The Criminal Justice and Immigration Act 2008 (the "Act") was given royal assent on 8 May 2008. Certain provisions of the Act, which will be brought into force by secondary legislation, are intended to overhaul the sanctions regime set out in the Data Protection Act 1998 (the “DPA”).

The key amendments under the Act are the following: 

  • the proposal to give the Information Commissioner’s Office the power to issue penalty notices and fines to data controllers who commit serious breaches of any of the data protection principles; and 
  • providing for a possible amendment to the DPA to introduce fines and imprisonment for data protection offences.

Current position under the DPA

The DPA regulates the collection and use of personal data in the UK. Under the DPA, the knowing or reckless obtaining of or disclosure of personal data, or the procuring of its disclosure without the consent of the data subject is an offence, as is the selling of data so obtained or disclosed, under section 55 of the DPA. There are limited defences to this offence. Following various high profile data protection news stories (including the loss of the details of 25 million recipients of Child Benefit), in January 2008 the Information Commissioner asked the Government to increase the statutory penalties for non-compliance with the terms of the DPA. The key changes are as follows.

New defence to section 55 offences

The Act creates a new defence to offences under section 55 of the DPA, where it can be shown that a person has obtained or disclosed the personal data for journalistic, literary or artistic purposes with a view to publication of journalistic, literary or artistic material, and in the reasonable belief that what they have done was justified as being in the public interest. This provision has already come into force with the passing of the Act on 8 May 2008. This new provision provides an important new defence to offences under the DPA. The burden of this provision rests with the individual who must demonstrate not only that the obtaining or disclosure of personal data was for a journalistic, literary or artistic pursuit, but also that they had reasonable and genuine belief that disclosure was in the public interest. This is a high standard of proof which is commensurate with the importance of the protection of personal data.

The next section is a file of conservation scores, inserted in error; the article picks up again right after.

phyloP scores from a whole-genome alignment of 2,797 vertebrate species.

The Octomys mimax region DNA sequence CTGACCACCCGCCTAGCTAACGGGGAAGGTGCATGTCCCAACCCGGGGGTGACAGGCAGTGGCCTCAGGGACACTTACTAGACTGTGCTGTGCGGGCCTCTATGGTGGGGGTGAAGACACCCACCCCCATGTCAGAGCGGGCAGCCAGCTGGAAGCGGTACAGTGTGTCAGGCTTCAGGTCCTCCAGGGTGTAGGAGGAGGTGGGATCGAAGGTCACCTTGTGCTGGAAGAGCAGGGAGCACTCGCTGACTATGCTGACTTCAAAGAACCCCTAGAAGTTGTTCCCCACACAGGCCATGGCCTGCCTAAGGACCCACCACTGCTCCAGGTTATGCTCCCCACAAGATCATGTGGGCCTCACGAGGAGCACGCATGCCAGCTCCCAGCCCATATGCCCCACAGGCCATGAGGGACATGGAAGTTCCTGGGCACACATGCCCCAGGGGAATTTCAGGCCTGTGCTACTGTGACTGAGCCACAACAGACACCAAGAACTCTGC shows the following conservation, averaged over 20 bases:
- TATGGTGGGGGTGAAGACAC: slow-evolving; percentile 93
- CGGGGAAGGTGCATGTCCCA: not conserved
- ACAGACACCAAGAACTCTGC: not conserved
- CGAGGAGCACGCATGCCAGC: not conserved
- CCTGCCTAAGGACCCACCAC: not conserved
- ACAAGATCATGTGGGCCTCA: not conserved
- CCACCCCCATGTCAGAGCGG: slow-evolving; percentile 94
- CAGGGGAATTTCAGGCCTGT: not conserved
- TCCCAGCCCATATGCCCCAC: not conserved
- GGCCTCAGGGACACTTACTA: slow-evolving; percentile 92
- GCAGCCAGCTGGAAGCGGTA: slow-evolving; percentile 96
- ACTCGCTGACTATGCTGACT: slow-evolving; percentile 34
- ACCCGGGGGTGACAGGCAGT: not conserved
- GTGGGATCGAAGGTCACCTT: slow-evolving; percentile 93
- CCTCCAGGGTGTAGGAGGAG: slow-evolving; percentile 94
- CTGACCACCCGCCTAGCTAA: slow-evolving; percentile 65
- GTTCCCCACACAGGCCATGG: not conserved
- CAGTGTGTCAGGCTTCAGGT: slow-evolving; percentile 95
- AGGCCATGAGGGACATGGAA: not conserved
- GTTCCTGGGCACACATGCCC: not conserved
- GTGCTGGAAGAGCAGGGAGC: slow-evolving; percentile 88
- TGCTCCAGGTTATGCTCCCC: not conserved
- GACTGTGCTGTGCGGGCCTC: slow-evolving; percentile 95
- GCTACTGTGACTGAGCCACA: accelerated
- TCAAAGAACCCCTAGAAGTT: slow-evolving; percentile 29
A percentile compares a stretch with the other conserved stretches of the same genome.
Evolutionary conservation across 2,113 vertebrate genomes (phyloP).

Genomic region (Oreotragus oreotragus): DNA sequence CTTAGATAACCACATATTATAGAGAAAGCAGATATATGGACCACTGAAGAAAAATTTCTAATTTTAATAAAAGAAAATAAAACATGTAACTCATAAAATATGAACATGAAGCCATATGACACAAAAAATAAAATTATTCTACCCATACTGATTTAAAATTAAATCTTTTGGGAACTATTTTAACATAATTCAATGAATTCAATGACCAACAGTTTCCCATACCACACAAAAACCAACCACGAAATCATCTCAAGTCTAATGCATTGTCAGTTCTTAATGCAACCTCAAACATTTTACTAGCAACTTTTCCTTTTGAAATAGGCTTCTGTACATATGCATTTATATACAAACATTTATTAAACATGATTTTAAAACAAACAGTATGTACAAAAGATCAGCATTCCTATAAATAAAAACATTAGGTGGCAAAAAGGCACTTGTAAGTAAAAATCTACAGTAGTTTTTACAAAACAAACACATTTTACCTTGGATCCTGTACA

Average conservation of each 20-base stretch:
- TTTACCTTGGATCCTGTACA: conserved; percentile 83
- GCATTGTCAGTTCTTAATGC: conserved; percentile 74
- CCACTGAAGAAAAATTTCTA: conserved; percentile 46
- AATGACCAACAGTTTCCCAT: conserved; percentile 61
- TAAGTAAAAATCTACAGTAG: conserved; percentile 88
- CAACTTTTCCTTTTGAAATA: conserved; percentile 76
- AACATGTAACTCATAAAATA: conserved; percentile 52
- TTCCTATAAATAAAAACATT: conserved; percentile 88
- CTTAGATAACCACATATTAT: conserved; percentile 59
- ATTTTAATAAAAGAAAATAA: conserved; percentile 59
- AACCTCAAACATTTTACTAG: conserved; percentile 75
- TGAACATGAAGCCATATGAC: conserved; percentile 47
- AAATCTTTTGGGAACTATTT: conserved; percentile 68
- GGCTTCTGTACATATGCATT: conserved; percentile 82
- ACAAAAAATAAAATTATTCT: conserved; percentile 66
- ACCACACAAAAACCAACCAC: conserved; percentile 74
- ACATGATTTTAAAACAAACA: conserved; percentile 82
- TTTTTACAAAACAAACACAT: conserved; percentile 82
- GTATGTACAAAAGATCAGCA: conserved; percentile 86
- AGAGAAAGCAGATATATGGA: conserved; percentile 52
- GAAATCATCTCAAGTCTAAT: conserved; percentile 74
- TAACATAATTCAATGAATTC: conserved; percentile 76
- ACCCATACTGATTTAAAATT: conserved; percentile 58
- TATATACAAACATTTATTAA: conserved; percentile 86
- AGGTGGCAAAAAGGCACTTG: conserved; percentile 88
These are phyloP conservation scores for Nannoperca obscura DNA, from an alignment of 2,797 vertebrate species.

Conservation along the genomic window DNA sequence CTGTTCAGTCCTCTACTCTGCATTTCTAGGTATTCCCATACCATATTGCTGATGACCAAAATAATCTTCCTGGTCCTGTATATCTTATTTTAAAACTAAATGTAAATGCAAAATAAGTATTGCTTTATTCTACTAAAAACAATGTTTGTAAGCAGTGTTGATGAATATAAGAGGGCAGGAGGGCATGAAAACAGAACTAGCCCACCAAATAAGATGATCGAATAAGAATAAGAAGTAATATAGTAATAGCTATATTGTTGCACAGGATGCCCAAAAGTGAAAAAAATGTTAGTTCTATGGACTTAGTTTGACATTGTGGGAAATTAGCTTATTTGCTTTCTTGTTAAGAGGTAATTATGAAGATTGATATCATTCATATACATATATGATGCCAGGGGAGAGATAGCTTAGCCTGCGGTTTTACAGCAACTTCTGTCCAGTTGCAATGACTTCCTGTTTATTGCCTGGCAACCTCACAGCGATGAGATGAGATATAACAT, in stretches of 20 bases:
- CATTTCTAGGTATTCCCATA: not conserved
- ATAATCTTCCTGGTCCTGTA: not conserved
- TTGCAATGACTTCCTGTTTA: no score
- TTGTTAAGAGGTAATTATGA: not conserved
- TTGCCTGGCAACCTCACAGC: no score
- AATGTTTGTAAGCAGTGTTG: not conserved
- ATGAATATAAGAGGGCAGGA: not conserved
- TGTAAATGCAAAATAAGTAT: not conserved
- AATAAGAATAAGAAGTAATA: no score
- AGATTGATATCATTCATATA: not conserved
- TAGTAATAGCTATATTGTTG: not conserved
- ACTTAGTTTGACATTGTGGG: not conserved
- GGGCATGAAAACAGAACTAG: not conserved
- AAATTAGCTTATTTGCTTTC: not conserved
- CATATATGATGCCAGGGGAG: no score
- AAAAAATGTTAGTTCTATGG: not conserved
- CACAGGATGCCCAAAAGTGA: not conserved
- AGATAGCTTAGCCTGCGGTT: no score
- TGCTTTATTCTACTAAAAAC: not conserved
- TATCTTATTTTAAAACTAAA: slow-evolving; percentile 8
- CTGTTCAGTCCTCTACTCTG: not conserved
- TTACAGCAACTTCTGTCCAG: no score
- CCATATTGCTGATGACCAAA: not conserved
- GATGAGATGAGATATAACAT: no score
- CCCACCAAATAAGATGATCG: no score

Power to increase penalties for data protection offences

Under section 77 of the Act, the Home Secretary will have the power (after the appropriate consultation) to issue secondary legislation which will increase penalties for offences under section 55 of the DPA. The maximum penalty that may be imposed as currently envisaged by the Act will be 12 months imprisonment and a fine up to the statutory maximum (currently £5,000) on a summary conviction. For conviction on indictment, an unlimited fine and two years’ imprisonment is the proposed sanction. The bringing into force of these provisions will be deferred until the Home Secretary has consulted on the length of sentences. This is a key part of the new proposals and, quite naturally, will be a focus for most clients. The prospect of criminal sanctions such as imprisonment is no small matter for data controllers, who will naturally be more anxious to seek advice from their legal advisors regarding compliance with the DPA.

New penalties for contraventions of data protection principles

Section 144 of the Act amends section 55 of the DPA so as to empower the Information Commissioner to serve monetary penalty notices on data controllers who commit serious breaches of the data protection principles set out at Schedule 1 of the DPA, which essentially provide that data is processed securely and fairly. Before doing so, the Commissioner must be satisfied that the contravention of one of the eight principles was serious and of a kind likely to cause substantial damage or substantial distress. In addition, it must be shown that the data controller either deliberately contravened the DPA, or knew or ought to have known that there was a risk that a contravention would occur. Before serving any penalty notice, the Commissioner must serve a notice of intent on the data controller, giving him a set length of time to make representations to the Commissioner in response.